As the clock ticked down and the apple dropped to start a new year, many of us reflected on the year that had passed and our resolutions and New Year’s wishes for the upcoming year. Probably not many of you were thinking about your resolutions and New Year’s wishes as they related to everybody’s favorite regulatory agency, OSHA, so let us do that for you. Here are three New Year’s wishes about OSHA enforcement that the national OSHA Practice Group at Epstein Becker & Green hopes to see come true in 2014 for our clients and friends in Industry:
1. We wish for OSHA to drop or amend its proposed changes to the Injury & Illness Recordkeeping rule.
Late last year, OSHA proposed some major changes to its Injury and Illness Recordkeeping regulations. The proposed rule would transform the current Recordkeeping framework in which employers’ records of workplace injuries remained private to the employer unless: (i) OSHA requests them during an inspection at the workplace; or (ii) the employer receives a rare request for the recordkeeping data from OSHA or the Bureau of Labor Statistics in a special survey. Under the proposed rule, employers’ injury and illness data will become an open book, requiring the collection of larger amounts of data on work-related injuries and illnesses, as well as making much of that information public. Here are the major provisions of the proposed rule:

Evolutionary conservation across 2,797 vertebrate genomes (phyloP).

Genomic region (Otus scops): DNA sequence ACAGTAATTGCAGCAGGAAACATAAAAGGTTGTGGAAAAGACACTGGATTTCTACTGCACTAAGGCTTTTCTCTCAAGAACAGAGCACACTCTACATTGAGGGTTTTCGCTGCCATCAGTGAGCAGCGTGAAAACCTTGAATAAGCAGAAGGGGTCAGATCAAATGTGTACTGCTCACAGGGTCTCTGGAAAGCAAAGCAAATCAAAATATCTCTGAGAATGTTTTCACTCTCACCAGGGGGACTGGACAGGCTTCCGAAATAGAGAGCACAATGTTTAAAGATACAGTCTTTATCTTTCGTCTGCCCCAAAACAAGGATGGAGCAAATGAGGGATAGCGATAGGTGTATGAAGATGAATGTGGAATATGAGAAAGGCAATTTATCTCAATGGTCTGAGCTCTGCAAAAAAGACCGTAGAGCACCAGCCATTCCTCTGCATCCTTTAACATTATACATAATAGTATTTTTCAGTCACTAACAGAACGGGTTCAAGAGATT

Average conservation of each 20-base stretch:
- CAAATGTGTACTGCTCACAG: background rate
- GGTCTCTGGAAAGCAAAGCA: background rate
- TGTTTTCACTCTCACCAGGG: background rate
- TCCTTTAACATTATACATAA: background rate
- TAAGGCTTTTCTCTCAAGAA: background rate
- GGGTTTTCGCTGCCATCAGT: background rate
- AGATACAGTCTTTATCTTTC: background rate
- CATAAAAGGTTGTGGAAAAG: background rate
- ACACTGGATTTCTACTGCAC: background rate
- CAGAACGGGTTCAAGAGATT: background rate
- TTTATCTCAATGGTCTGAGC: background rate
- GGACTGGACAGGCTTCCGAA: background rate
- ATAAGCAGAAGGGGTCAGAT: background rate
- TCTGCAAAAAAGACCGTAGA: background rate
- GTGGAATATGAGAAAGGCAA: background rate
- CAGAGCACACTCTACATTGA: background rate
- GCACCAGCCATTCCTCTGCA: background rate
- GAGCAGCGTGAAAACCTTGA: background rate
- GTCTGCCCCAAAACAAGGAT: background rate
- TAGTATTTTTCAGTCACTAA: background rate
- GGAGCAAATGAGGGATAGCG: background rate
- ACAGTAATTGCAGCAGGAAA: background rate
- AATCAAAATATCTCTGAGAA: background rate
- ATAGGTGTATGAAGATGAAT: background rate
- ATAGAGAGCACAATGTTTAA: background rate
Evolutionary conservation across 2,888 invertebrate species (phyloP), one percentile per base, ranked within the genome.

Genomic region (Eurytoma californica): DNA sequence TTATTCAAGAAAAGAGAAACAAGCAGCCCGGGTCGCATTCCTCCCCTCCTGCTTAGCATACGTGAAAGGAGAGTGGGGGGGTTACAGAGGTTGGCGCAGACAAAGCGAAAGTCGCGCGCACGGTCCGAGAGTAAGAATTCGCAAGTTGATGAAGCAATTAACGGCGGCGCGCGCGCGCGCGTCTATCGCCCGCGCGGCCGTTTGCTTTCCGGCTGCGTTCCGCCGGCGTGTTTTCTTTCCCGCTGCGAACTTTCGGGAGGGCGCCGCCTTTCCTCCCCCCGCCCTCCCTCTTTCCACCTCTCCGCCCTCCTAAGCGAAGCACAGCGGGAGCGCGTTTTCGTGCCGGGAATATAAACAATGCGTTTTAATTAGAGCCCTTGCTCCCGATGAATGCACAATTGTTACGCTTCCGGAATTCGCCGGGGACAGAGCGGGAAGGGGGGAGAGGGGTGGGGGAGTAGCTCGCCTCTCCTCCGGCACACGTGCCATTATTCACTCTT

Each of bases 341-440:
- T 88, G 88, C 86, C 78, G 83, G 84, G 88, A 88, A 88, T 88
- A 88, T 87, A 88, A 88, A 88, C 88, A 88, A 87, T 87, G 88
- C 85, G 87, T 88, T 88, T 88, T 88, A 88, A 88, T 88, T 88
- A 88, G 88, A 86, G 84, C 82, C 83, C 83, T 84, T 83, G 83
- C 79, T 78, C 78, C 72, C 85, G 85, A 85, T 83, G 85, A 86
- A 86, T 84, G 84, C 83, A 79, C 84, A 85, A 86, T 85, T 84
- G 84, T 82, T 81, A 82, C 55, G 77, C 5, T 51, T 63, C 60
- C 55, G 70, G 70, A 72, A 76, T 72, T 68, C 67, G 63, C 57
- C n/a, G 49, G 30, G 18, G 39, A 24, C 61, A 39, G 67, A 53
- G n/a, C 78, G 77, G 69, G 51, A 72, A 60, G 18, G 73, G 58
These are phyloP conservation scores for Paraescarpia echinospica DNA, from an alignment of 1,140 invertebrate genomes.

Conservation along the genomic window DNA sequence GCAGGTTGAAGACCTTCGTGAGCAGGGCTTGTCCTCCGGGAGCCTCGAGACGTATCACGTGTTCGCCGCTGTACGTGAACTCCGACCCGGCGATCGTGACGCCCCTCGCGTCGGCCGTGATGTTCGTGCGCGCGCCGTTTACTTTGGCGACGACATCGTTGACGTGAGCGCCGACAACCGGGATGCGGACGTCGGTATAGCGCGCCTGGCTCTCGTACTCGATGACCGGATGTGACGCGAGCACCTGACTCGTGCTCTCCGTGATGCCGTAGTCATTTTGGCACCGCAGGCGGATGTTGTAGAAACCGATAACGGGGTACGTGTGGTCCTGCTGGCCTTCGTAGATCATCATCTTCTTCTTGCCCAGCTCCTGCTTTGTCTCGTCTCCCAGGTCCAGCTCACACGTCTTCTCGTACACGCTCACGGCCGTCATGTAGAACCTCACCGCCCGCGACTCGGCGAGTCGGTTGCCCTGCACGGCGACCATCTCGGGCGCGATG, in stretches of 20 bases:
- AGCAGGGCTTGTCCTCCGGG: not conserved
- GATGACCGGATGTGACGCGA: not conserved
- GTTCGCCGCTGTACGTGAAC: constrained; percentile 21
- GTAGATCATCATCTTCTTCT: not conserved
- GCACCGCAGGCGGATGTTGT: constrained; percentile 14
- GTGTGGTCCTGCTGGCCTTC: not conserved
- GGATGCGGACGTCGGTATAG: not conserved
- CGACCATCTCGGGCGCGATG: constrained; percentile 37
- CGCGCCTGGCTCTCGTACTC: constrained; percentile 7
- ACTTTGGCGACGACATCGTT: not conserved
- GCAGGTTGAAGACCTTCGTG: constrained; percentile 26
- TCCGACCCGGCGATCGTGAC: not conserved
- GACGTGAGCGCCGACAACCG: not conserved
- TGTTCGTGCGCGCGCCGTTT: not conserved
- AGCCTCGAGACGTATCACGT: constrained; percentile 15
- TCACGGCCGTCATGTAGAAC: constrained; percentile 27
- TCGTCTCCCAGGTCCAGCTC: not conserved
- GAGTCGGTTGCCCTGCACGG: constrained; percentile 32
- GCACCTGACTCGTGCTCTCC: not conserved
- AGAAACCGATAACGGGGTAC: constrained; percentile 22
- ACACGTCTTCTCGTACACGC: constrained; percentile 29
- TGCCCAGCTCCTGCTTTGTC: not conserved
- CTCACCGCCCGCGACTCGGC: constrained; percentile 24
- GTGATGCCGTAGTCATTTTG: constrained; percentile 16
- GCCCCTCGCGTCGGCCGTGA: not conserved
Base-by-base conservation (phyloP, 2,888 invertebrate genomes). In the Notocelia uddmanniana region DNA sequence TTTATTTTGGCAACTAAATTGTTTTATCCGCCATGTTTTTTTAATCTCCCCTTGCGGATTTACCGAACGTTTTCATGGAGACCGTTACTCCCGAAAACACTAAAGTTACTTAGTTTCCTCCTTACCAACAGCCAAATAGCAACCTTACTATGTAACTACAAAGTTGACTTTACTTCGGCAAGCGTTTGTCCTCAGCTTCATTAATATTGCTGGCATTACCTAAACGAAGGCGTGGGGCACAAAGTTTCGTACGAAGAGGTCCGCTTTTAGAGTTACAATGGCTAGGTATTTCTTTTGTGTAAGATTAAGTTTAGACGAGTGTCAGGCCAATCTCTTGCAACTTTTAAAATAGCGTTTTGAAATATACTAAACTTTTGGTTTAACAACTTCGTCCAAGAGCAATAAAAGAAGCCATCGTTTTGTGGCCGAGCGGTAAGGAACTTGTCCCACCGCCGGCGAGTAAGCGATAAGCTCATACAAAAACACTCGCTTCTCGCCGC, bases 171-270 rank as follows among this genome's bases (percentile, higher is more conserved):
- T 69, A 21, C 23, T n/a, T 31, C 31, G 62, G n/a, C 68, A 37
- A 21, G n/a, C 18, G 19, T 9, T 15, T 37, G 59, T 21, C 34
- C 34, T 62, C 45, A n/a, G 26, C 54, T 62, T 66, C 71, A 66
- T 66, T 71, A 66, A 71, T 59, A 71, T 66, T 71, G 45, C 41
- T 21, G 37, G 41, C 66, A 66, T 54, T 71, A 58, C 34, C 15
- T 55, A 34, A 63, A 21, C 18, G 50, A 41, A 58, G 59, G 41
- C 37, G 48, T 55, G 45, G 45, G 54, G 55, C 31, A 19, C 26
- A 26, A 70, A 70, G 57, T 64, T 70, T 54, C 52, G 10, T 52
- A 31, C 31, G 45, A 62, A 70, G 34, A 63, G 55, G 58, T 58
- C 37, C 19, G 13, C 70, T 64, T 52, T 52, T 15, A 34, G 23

- Requirements for Large Employers: The new rule will require employers with 250 or more workers to submit to OSHA every quarter the individual entries on their OSHA 300 Logs and the information entered on each OSHA 301 Incident Report. OSHA would then post the data on its public website after redacting only injured employees’ identifying information.
- Requirements for Small Employers: The proposed rule would also require employers with 20 or more workers in designated industries to submit information electronically from their 300A Annual Summary forms to OSHA, which OSHA also intends to publicize.
We anticipate that the new reporting requirements and publication of employers’ injury records will significantly increase the burden on employers, both in man hours and cost, and will trigger significant unexpected implications for the regulated community, including: (i) extraordinary burden on employers to comply; (ii) more inspections and citations by OSHA; (iii) discourage employers from recording all recordable injuries; (iv) invasion of injured employees’ privacy; and (v) harm to employers’ reputations. The public perception of certain employers may be skewed because this reported information would be publicized. Specifically, under the proposed rule, OSHA would only make public the basic data provided in injury and illness recording forms. The public, therefore, could take the injury and illness data out of context, as the public would not be privy to the details behind injuries, safety measures employers adopt, how the data compares to industry averages, or any other relevant information related to the circumstances of the injury or illness. For more information about the proposed rule and its potential impacts, check out our article from last month.